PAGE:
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View Full Version : Our beautiful Ruby has just been diagnosed as having SM - devastated.



dizzy
16th November 2008, 01:20 PM
On Wednesday our beautiful little Ruby - 16 months - was diagnosed as having a SM - 3mm 'bulge' and 1 syrinxes.(apparently an unusual one as it is lore to left of spinal column rather than central) We are devastated. We return to the neurologist at the beginning of December and I am already thinking up questions to ask him. Up until Wednesday her only sign of something not right was after scratching her ear she had a moment of weakness in her right eye and seemed a little frightened for no more than 5 mins. Our vet said she could have made herself dizzy by scratching her ear. We decided to rule out the worst case and had her MRI'd - Now we find we have ruled it in. Since then I seem to be looking for symptoms when infact she doesn't really display any. She never yelps or winces in pain. She loves having her neck massaged. She does scratch occasionally - maybe 3 times a day or maybe only 1. If I simulate scratching her neck for her she does air scratch but apparently this is the 'Scratch reflex' and is normal in dogs. Anyway I suppose I just want reassurance that others have been where I am. SHe has been put on a low dose of diuretic for life. Anyone out there able to relate to our story or offer words of hope? Thank you x

Karlin
16th November 2008, 06:53 PM
Welcome to the forum and so sorry you have had this upsetting diagnosis. :flwr:

It is good that you are already aware of what is going on as that gives you more options to think about in terms of treatments over time and also means you can monitor her more carefully and react more quickly, as needed. :flwr:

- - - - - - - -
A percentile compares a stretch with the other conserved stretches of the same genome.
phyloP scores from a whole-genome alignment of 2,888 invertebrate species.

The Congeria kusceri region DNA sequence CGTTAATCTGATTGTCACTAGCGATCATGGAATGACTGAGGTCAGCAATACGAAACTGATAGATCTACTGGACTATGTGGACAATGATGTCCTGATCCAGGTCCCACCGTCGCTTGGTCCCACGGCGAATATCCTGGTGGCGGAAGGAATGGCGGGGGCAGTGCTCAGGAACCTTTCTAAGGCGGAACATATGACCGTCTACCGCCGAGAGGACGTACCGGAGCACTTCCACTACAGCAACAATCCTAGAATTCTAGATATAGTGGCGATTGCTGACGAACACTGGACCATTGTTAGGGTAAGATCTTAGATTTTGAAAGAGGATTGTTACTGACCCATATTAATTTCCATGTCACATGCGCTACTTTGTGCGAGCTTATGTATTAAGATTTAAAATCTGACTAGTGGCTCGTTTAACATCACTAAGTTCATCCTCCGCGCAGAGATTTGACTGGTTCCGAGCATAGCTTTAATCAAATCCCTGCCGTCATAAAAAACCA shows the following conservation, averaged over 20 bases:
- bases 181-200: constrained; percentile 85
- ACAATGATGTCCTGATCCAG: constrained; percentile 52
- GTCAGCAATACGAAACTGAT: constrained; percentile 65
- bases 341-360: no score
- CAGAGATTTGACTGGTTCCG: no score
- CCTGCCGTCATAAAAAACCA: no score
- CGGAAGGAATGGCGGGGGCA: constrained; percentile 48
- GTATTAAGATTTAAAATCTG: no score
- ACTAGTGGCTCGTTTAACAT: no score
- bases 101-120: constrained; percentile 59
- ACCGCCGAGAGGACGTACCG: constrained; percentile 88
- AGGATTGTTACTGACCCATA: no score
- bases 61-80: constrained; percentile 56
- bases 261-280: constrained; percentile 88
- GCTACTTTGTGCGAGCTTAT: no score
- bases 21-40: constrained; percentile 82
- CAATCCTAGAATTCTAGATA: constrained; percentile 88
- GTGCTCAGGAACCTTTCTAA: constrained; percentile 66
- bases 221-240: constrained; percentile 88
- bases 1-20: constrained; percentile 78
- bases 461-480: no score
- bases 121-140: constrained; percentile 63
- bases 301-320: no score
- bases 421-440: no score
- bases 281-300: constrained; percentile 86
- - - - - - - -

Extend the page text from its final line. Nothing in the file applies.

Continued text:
Have you spoken to the neurologist at all or just your vet? I think you will find speaking to the neurologist will give you a lot more information. On the eye movements -- I would doubt this could be from becoming dizzy due to scratching -- I've never heard of this before -- but nystagmus, or problems with eye movements, are a known symptom of SM in humans and dogs so be sure to discuss this with the neurologist if you haven't (I am sure you probably have) and if she appeared frightened then it was probably related to some pain or lack of coordination connected to that I'd think?

Also I think the rubbing on the neck may be causing the scratching, myself -- those reflex scratches (which most dogs will do :) ) usually are more due to rubbing bellies or the sides of most dogs, not the top of the neck if that is where you are rubbing. But air scratching in cavaliers really means scratching when upright, not when you stimulate it, so you probably aren't seeing actual air scratching, but maybe a discomfort reaction due to rubbing that area. I really would try to avoid putting any pressure on the neck if you can -- move her to a harness for example so a collar isn't pulling at the neck; most dogs with SM are generally far more comfortable on a harness. I wouldn't rub at that area or anywhere around the spine if there's any question of a reaction.

There are videos of dogs with SM on www.smcavalier.com that might be helpful to you. The one of Chester in particular might help put symptoms in some context.

Scratching three times a day (more than once daily, actually), if they are SM scratches, is actually a fair amount of scratching according to the pain assessment diagram used by several of the neurologists to give a pain score to dogs (view it here (http://sm.cavaliertalk.com/painscore.pdf)). Some neurologists feel scratching is a far less worrying symptom and may just indicate some minor discomfort but others say it does indicate actual damage to an area of the spinal cord and can mean anything from minor discomfort to real pain, so it is good to keep an eye on it. If the diuretic doesn't stop the scratching, most neurologists will then recommend trying gabapentin (neurontin) as the next step.